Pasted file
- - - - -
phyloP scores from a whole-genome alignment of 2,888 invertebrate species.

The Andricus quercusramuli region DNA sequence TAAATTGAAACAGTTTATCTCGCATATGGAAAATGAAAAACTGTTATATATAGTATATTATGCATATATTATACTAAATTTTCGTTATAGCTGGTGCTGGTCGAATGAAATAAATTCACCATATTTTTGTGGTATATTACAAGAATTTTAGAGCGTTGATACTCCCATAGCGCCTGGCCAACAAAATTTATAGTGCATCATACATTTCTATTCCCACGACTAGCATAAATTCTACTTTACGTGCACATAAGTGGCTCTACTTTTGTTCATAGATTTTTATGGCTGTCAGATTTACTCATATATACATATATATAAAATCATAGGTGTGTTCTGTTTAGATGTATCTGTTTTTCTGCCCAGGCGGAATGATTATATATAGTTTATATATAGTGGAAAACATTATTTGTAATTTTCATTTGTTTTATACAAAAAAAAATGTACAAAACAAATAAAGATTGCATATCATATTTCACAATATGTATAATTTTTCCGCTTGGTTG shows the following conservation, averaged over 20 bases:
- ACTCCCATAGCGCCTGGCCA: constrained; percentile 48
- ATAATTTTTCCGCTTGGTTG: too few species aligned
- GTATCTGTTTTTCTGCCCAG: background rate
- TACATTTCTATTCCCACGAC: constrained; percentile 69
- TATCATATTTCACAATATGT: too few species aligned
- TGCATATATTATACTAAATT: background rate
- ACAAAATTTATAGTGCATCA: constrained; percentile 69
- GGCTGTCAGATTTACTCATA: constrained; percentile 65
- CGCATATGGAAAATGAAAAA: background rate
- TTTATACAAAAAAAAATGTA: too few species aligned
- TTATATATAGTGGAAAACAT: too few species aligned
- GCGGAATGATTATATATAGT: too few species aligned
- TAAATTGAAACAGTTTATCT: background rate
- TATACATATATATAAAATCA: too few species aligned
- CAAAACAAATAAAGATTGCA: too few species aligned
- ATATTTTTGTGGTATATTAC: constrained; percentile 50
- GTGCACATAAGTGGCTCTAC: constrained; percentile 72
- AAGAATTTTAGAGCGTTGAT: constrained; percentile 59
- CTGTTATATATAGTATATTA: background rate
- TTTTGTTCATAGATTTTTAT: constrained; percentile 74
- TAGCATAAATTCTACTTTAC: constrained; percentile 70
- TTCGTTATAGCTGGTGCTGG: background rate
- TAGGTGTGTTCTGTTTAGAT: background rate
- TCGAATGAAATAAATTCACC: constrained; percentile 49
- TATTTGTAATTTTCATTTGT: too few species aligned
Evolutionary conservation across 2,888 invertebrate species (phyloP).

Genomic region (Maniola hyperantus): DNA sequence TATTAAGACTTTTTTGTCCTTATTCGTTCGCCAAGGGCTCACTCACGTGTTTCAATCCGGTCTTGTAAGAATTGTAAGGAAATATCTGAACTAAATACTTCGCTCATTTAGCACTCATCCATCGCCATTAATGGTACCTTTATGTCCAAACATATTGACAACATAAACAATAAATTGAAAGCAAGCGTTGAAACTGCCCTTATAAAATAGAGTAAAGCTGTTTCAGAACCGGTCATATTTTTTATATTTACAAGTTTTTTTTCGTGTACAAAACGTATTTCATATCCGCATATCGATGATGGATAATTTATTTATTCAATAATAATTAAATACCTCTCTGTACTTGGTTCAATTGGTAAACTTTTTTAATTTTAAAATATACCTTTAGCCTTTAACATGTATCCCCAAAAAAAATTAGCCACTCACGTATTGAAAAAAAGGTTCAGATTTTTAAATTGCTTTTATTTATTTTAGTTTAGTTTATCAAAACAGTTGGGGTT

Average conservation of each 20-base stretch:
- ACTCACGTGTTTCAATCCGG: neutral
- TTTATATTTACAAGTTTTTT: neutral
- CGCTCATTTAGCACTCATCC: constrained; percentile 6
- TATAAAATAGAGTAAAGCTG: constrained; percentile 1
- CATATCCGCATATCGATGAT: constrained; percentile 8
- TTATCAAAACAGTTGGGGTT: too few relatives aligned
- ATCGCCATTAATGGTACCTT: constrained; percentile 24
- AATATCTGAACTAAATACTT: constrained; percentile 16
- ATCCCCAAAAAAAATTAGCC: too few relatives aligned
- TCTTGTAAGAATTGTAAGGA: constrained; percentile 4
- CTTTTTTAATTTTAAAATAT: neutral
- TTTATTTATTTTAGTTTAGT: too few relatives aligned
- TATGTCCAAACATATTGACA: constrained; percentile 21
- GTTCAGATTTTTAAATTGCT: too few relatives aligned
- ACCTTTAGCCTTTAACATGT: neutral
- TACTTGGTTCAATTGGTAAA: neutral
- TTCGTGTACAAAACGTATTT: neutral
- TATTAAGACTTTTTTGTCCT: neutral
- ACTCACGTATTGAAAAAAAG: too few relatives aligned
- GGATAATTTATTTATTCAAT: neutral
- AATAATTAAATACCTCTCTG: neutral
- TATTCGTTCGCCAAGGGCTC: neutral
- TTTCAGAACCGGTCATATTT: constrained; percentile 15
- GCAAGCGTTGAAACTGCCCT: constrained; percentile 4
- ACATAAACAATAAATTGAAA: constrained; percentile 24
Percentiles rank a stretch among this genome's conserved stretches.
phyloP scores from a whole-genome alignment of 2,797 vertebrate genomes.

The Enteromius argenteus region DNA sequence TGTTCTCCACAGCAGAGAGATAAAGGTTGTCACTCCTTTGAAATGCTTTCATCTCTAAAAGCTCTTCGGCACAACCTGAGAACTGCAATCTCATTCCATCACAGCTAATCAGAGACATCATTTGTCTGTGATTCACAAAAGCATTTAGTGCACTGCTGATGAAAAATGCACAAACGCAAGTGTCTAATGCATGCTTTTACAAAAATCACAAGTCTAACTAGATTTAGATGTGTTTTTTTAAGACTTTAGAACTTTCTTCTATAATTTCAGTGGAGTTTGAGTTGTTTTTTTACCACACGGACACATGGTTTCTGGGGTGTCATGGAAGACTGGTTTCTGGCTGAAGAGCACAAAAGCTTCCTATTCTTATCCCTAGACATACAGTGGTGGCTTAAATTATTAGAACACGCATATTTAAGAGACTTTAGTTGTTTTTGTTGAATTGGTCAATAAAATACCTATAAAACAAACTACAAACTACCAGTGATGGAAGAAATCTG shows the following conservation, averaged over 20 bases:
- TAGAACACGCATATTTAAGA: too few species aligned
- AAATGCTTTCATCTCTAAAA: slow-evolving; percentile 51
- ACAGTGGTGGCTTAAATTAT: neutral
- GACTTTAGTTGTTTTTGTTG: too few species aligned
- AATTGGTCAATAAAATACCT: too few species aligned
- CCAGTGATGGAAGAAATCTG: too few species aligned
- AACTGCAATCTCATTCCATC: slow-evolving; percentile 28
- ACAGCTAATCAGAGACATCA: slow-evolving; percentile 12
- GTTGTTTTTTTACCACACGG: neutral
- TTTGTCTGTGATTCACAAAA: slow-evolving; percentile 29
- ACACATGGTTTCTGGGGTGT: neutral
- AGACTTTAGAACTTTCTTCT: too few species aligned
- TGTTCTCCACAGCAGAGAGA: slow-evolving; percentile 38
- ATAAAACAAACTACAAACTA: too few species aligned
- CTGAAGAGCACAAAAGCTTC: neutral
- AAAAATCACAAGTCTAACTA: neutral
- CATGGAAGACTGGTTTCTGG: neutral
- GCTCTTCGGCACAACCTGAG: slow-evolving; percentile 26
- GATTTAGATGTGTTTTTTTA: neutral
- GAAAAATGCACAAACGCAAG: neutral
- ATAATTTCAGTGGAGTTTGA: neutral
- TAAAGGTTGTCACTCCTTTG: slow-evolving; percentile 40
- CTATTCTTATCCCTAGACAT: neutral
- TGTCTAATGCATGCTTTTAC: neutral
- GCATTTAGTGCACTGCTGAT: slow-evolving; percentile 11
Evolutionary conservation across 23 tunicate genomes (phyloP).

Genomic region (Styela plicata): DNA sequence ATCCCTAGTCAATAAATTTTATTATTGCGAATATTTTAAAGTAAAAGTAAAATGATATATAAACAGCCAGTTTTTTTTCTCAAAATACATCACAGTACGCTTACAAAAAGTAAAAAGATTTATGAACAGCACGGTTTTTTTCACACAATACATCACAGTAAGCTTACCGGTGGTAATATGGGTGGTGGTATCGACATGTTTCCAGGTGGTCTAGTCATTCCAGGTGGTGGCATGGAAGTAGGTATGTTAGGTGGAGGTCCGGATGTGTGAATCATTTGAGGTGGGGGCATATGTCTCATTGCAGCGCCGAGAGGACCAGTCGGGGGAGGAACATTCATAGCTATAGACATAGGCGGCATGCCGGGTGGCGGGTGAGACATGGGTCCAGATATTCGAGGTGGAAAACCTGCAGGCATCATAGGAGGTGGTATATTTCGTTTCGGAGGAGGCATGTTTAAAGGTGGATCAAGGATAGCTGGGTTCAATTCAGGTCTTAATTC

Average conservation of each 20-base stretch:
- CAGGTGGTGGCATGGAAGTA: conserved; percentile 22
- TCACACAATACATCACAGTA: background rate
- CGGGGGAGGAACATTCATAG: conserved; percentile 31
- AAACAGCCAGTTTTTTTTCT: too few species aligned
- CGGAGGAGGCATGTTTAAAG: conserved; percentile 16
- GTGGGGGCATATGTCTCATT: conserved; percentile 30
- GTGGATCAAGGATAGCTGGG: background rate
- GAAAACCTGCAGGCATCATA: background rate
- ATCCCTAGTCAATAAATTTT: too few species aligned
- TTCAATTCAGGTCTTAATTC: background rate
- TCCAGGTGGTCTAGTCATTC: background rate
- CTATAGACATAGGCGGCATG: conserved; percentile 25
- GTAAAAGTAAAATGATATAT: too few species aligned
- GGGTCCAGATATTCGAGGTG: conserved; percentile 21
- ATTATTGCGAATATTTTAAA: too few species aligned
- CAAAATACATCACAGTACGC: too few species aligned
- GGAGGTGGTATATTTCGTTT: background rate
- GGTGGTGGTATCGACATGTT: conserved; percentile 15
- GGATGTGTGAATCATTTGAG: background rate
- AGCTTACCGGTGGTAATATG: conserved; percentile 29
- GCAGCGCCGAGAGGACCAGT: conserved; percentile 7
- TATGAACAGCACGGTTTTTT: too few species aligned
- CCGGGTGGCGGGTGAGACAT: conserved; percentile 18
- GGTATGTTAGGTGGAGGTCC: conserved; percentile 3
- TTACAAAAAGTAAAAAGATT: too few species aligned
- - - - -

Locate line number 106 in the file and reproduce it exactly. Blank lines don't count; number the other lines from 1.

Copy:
- AGCTTACCGGTGGTAATATG: conserved; percentile 29